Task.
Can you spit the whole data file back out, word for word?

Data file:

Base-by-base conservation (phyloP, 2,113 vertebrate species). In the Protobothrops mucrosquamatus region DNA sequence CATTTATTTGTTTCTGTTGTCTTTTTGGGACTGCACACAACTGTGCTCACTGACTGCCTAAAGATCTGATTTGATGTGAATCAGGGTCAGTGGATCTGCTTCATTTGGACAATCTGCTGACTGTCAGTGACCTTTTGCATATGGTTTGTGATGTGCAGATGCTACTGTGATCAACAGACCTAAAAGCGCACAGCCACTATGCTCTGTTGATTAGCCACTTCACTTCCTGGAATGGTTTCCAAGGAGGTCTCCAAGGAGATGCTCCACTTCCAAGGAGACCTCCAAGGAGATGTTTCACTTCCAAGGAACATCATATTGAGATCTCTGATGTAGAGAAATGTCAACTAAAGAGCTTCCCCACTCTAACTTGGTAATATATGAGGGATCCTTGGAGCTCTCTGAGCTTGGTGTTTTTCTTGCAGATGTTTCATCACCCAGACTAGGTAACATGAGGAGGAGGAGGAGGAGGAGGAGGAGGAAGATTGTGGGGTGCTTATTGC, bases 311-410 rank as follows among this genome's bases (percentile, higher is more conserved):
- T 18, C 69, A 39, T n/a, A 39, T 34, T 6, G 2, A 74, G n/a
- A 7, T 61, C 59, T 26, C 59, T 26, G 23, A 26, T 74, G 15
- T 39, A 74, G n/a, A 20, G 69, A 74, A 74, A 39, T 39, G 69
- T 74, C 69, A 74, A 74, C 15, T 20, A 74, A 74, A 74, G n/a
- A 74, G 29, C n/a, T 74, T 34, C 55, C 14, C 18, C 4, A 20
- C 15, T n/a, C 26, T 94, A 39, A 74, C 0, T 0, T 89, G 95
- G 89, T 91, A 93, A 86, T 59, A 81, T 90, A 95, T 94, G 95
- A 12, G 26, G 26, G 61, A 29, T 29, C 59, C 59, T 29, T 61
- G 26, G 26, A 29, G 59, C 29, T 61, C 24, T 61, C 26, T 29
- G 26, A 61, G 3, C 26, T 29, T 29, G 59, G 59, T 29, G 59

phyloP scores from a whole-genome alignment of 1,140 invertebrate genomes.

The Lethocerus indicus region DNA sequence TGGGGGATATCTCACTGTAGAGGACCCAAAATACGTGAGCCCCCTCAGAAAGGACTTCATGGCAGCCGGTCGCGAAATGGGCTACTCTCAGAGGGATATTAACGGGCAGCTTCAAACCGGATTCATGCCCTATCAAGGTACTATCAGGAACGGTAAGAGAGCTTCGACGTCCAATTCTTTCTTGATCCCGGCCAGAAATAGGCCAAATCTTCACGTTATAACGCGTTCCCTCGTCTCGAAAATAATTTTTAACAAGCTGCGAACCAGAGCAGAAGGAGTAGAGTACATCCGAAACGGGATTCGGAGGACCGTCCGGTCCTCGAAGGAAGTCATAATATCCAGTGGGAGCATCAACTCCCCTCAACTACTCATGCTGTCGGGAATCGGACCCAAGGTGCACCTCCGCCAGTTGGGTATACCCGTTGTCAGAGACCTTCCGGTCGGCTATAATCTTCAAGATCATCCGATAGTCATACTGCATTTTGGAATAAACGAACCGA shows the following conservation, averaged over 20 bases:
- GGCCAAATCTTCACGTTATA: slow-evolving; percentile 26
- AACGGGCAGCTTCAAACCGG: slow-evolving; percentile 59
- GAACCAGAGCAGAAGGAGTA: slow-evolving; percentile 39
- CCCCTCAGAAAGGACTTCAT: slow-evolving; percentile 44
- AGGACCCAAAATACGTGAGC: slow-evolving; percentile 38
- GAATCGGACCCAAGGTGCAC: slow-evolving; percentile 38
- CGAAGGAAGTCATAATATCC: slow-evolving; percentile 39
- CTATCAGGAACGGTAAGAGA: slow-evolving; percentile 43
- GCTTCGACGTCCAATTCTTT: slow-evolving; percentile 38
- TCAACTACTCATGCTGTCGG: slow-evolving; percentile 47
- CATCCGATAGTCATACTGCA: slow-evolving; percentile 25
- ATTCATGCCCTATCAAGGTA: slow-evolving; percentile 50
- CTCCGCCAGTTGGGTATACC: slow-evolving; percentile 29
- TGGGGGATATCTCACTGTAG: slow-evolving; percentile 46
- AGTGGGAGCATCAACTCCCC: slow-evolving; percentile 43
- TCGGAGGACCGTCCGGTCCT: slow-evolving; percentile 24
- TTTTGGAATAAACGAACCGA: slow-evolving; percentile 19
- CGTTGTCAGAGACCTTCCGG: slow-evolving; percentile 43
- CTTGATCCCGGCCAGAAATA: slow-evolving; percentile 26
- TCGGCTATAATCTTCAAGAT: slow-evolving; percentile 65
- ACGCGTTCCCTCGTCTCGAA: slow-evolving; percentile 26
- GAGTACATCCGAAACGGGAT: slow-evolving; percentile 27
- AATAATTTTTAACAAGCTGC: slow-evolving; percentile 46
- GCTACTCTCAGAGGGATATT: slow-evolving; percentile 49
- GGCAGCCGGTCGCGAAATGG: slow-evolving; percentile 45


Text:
Base-by-base conservation (phyloP, 2,113 vertebrate species). In the Protobothrops mucrosquamatus region DNA sequence CATTTATTTGTTTCTGTTGTCTTTTTGGGACTGCACACAACTGTGCTCACTGACTGCCTAAAGATCTGATTTGATGTGAATCAGGGTCAGTGGATCTGCTTCATTTGGACAATCTGCTGACTGTCAGTGACCTTTTGCATATGGTTTGTGATGTGCAGATGCTACTGTGATCAACAGACCTAAAAGCGCACAGCCACTATGCTCTGTTGATTAGCCACTTCACTTCCTGGAATGGTTTCCAAGGAGGTCTCCAAGGAGATGCTCCACTTCCAAGGAGACCTCCAAGGAGATGTTTCACTTCCAAGGAACATCATATTGAGATCTCTGATGTAGAGAAATGTCAACTAAAGAGCTTCCCCACTCTAACTTGGTAATATATGAGGGATCCTTGGAGCTCTCTGAGCTTGGTGTTTTTCTTGCAGATGTTTCATCACCCAGACTAGGTAACATGAGGAGGAGGAGGAGGAGGAGGAGGAGGAAGATTGTGGGGTGCTTATTGC, bases 311-410 rank as follows among this genome's bases (percentile, higher is more conserved):
- T 18, C 69, A 39, T n/a, A 39, T 34, T 6, G 2, A 74, G n/a
- A 7, T 61, C 59, T 26, C 59, T 26, G 23, A 26, T 74, G 15
- T 39, A 74, G n/a, A 20, G 69, A 74, A 74, A 39, T 39, G 69
- T 74, C 69, A 74, A 74, C 15, T 20, A 74, A 74, A 74, G n/a
- A 74, G 29, C n/a, T 74, T 34, C 55, C 14, C 18, C 4, A 20
- C 15, T n/a, C 26, T 94, A 39, A 74, C 0, T 0, T 89, G 95
- G 89, T 91, A 93, A 86, T 59, A 81, T 90, A 95, T 94, G 95
- A 12, G 26, G 26, G 61, A 29, T 29, C 59, C 59, T 29, T 61
- G 26, G 26, A 29, G 59, C 29, T 61, C 24, T 61, C 26, T 29
- G 26, A 61, G 3, C 26, T 29, T 29, G 59, G 59, T 29, G 59

phyloP scores from a whole-genome alignment of 1,140 invertebrate genomes.

The Lethocerus indicus region DNA sequence TGGGGGATATCTCACTGTAGAGGACCCAAAATACGTGAGCCCCCTCAGAAAGGACTTCATGGCAGCCGGTCGCGAAATGGGCTACTCTCAGAGGGATATTAACGGGCAGCTTCAAACCGGATTCATGCCCTATCAAGGTACTATCAGGAACGGTAAGAGAGCTTCGACGTCCAATTCTTTCTTGATCCCGGCCAGAAATAGGCCAAATCTTCACGTTATAACGCGTTCCCTCGTCTCGAAAATAATTTTTAACAAGCTGCGAACCAGAGCAGAAGGAGTAGAGTACATCCGAAACGGGATTCGGAGGACCGTCCGGTCCTCGAAGGAAGTCATAATATCCAGTGGGAGCATCAACTCCCCTCAACTACTCATGCTGTCGGGAATCGGACCCAAGGTGCACCTCCGCCAGTTGGGTATACCCGTTGTCAGAGACCTTCCGGTCGGCTATAATCTTCAAGATCATCCGATAGTCATACTGCATTTTGGAATAAACGAACCGA shows the following conservation, averaged over 20 bases:
- GGCCAAATCTTCACGTTATA: slow-evolving; percentile 26
- AACGGGCAGCTTCAAACCGG: slow-evolving; percentile 59
- GAACCAGAGCAGAAGGAGTA: slow-evolving; percentile 39
- CCCCTCAGAAAGGACTTCAT: slow-evolving; percentile 44
- AGGACCCAAAATACGTGAGC: slow-evolving; percentile 38
- GAATCGGACCCAAGGTGCAC: slow-evolving; percentile 38
- CGAAGGAAGTCATAATATCC: slow-evolving; percentile 39
- CTATCAGGAACGGTAAGAGA: slow-evolving; percentile 43
- GCTTCGACGTCCAATTCTTT: slow-evolving; percentile 38
- TCAACTACTCATGCTGTCGG: slow-evolving; percentile 47
- CATCCGATAGTCATACTGCA: slow-evolving; percentile 25
- ATTCATGCCCTATCAAGGTA: slow-evolving; percentile 50
- CTCCGCCAGTTGGGTATACC: slow-evolving; percentile 29
- TGGGGGATATCTCACTGTAG: slow-evolving; percentile 46
- AGTGGGAGCATCAACTCCCC: slow-evolving; percentile 43
- TCGGAGGACCGTCCGGTCCT: slow-evolving; percentile 24
- TTTTGGAATAAACGAACCGA: slow-evolving; percentile 19
- CGTTGTCAGAGACCTTCCGG: slow-evolving; percentile 43
- CTTGATCCCGGCCAGAAATA: slow-evolving; percentile 26
- TCGGCTATAATCTTCAAGAT: slow-evolving; percentile 65
- ACGCGTTCCCTCGTCTCGAA: slow-evolving; percentile 26
- GAGTACATCCGAAACGGGAT: slow-evolving; percentile 27
- AATAATTTTTAACAAGCTGC: slow-evolving; percentile 46
- GCTACTCTCAGAGGGATATT: slow-evolving; percentile 49
- GGCAGCCGGTCGCGAAATGG: slow-evolving; percentile 45